Virgin Mountain (2015)


Directed by Dagur Kári
Country: Iceland

Characterized by a deadpan humor and a keen dramatic insight, “Virgin Mountain” is an Icelandic romantic comedy whose original title is ‘Fúsi’, the name of its central character. The international title is pretty suggestive, though, because Fúsi is an obese bachelor who, at the age of 43, is still a virgin and lives with his mother.

Masterfully played by Gunnar Jónsson, a well-known comedian in his country, the bashful Fúsi is addicted to padthai, loves to listen to hard rock, works at the airport ground service where he’s often bullied by his co-workers, and has a special interest in World War II themes, inclusively having a miniature model of the Battle of Alamein with which he occasionally plays with his best friend, Mordur (Sigurjón Kjartansson). His behavior swings between a spoiled child, when he plays outdoors with a remote controlled car or at home with a little neighbor girl, and a more mature person, when he smokes a joint with Mordur, describing him the awkward moment when he saw his mother (Margrét Helga Jóhannsdóttir) being hammered by Rolf (Arnar Jónsson), her boyfriend, on the kitchen table.
Whichever the case, Fúsi always shows a grandiose heart and never refuses to help someone when solicited, not even the ones who ruffle him with stupid pranks at work.

The nagging Rolfe constantly urges him to fight the battles of daily life instead of wasting time with stupid war games. So, he decides to offer him dancing classes. His mother strongly encourages him to go but Fúsi couldn’t even get out of the car. However, he befriends with Sjofn (Ilmur Kristjánsdóttir), one of the dancers who asks him for a lift since the weather wasn’t so inviting to walk.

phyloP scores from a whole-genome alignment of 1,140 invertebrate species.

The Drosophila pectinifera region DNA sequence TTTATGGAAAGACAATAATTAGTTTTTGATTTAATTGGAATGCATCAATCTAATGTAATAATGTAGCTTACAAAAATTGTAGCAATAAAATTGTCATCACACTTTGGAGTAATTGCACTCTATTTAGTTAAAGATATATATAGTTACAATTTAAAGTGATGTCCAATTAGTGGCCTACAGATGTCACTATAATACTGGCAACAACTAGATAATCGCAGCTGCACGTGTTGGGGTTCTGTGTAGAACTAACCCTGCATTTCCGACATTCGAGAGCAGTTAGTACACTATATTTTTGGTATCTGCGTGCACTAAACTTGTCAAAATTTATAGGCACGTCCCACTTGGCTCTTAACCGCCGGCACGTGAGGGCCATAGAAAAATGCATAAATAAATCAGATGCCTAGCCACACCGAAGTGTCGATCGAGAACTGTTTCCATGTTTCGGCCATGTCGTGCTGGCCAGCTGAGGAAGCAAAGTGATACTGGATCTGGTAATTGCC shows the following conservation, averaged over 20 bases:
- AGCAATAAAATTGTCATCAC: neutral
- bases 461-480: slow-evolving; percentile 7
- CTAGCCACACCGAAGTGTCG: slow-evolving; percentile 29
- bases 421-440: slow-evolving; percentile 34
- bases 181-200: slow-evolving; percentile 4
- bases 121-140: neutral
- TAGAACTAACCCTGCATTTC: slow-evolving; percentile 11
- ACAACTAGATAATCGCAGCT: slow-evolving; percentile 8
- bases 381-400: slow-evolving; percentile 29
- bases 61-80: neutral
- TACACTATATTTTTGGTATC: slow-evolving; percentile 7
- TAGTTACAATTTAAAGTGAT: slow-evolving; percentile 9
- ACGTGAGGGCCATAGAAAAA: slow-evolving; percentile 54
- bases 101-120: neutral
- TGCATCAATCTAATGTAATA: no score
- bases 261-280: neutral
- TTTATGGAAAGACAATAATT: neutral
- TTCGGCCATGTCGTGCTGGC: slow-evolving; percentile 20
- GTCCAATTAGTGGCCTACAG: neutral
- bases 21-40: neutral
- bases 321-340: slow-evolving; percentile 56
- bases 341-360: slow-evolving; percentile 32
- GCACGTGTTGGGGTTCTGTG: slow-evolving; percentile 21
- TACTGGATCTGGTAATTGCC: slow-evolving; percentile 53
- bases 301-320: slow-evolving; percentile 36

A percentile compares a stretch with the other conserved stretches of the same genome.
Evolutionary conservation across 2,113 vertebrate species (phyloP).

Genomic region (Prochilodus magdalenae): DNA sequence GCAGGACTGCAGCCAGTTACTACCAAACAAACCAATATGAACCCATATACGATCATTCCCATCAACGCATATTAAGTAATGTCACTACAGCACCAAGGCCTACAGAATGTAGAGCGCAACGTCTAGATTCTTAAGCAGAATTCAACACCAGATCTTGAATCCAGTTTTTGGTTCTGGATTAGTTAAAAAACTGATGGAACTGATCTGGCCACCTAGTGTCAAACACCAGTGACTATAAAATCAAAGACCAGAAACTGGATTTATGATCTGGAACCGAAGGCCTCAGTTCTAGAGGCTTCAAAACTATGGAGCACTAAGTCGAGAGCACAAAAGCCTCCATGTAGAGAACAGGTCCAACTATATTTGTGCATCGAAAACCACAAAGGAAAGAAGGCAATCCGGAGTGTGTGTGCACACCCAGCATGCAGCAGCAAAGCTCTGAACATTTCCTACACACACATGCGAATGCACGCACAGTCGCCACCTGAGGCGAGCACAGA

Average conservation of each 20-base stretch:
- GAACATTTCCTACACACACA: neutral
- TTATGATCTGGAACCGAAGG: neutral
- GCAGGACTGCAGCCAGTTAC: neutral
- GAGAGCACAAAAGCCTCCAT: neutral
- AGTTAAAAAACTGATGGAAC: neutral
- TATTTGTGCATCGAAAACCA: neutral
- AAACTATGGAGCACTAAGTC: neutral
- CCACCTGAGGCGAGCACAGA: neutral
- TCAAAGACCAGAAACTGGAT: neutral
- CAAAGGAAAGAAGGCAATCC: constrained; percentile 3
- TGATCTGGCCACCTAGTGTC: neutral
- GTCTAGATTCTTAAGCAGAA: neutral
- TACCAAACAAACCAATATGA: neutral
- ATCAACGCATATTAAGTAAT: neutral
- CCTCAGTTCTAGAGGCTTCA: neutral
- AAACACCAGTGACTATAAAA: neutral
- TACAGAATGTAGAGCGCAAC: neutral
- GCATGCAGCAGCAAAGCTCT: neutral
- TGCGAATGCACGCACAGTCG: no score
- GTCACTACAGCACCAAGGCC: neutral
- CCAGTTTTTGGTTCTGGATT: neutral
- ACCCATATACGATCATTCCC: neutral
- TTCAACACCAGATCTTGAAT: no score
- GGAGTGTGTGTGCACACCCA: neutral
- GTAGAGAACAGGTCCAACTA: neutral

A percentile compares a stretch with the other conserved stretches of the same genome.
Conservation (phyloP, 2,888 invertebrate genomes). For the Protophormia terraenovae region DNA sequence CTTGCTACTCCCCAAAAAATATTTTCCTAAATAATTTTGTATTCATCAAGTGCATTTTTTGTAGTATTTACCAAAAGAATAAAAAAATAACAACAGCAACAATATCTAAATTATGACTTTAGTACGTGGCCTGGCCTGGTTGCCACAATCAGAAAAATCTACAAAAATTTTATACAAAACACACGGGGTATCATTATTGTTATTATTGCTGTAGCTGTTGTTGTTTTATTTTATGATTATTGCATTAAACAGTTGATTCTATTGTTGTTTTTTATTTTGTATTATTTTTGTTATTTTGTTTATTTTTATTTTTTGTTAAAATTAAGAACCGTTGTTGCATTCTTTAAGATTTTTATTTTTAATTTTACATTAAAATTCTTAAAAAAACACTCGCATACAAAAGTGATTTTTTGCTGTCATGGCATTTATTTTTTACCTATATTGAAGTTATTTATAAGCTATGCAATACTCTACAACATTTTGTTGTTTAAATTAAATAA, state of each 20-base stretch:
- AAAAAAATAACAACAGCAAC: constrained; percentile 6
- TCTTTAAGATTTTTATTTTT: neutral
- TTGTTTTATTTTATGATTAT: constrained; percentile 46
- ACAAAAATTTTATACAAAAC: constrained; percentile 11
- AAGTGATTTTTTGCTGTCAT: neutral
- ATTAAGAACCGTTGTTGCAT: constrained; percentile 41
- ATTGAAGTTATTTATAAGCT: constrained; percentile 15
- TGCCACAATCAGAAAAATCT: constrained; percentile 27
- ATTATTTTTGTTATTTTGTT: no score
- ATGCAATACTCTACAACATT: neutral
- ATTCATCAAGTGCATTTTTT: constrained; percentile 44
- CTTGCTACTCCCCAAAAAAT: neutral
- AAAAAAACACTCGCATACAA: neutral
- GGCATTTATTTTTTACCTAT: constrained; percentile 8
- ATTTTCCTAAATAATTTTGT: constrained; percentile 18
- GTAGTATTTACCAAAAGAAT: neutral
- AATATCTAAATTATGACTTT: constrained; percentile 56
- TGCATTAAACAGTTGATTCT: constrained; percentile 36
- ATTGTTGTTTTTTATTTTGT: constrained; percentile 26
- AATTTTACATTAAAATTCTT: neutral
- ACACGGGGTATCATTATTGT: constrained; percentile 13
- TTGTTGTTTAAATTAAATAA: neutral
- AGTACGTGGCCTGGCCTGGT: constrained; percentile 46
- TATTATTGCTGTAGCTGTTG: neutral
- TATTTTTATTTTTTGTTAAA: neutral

After the second dancing class, they have pad Thai together and get to know a little bit more about each other's lives. Fúsi didn’t know he was falling for a highly depressive woman whose life wasn’t as she had described.

Cruel and humane to the same extent, “Virgin Mountain”, was directed by Dagur Kári, whose impressive first work, “Noi the Albino”, I had the opportunity to watch a few years ago.
Despite slightly tremulous in the last act and the sensation that I already had seen some of its scenes, Mr. Kari finds a way to inject fresh details, bestowing the essential offbeat tones to make it interesting. Gunnar Jónsson excels.